Statement on Monetary Policy – August 2017 5. Inflation

Measures of underlying inflation were steady in the June quarter at 0.5 per cent and 1¾ per cent over the year (Graph 5.1; Table 5.1). This was in line with the forecasts in the May Statement and provides further confidence that inflation has increased a little from its 2016 low. Headline inflation was 0.4 per cent in the quarter and 1.9 per cent over the year (Graph 5.2). This was a little lower than expected, in part due to fruit & vegetable inflation being weaker than anticipated in the quarter.

Inflation is low across the economy; over three-quarters of the components of the CPI basket have price growth below their long-run average. In general, this reflects the spare capacity in the economy and low wage growth. Other factors that are weighing on inflation include the low pace of rent growth, and the effect of heightened competition on retail prices. Increases in utilities and fuel inflation and further increases in the tobacco excise partly offset these downward pressures over the year.

Over the past year, non-tradable inflation increased, while prices of tradable items declined (Graph 5.3). Non-tradable goods and services represent around two thirds of the CPI basket and their prices are mainly driven by domestic developments. A noticeable part of the increase in non-tradable inflation over recent quarters has been due to increases in the tobacco excise. However, inflation in other non-tradable components has also started to pick up (Graph 5.4). Inflation in market services (such as domestic household services, financial services and meals out & takeaway) is higher than it was a year ago. However, it remains low because around half of total costs in market services are labour costs. Wage growth remains low and, with productivity growing at around the same pace, there has been little growth in unit labour costs over recent years. Prices of telecommunication equipment & services have declined in recent years as a result of increased competition between service providers and technology-driven quality improvements.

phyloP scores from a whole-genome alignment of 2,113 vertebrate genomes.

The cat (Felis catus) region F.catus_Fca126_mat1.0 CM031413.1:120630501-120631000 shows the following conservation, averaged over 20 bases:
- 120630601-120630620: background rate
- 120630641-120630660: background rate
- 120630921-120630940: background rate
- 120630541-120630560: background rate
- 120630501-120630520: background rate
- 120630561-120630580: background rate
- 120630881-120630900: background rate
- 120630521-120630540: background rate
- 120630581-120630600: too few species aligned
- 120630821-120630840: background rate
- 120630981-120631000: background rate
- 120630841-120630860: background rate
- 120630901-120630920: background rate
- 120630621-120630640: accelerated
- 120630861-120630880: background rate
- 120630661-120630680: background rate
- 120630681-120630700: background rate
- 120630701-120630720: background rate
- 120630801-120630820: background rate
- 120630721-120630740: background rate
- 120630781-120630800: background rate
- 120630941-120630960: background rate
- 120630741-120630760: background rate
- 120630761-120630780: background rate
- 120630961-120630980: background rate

Inflation in prices of utilities has picked up considerably in recent quarters (Graph 5.5). This is primarily due to a sharp rise in wholesale prices for gas and electricity in recent years, reflecting supply constraints following the closure of coal-powered electricity plants and a lack of industry investment widely attributed to uncertainty over electricity and environmental policies. Gas demand has also increased from the production of LNG for export. The announcement of price increases by a number of electricity and gas providers points to a significant pick-up in utilities inflation in both the September quarter 2017 and the March quarter 2018. Along with the direct effects on household utility bills, there will also be indirect effects on inflation as a result of rising business input costs. Given the small size of utilities in business input costs, these indirect effects are estimated to be fairly small. However, this will vary by industry and there is uncertainty around the extent of the pass-through of higher costs to final prices.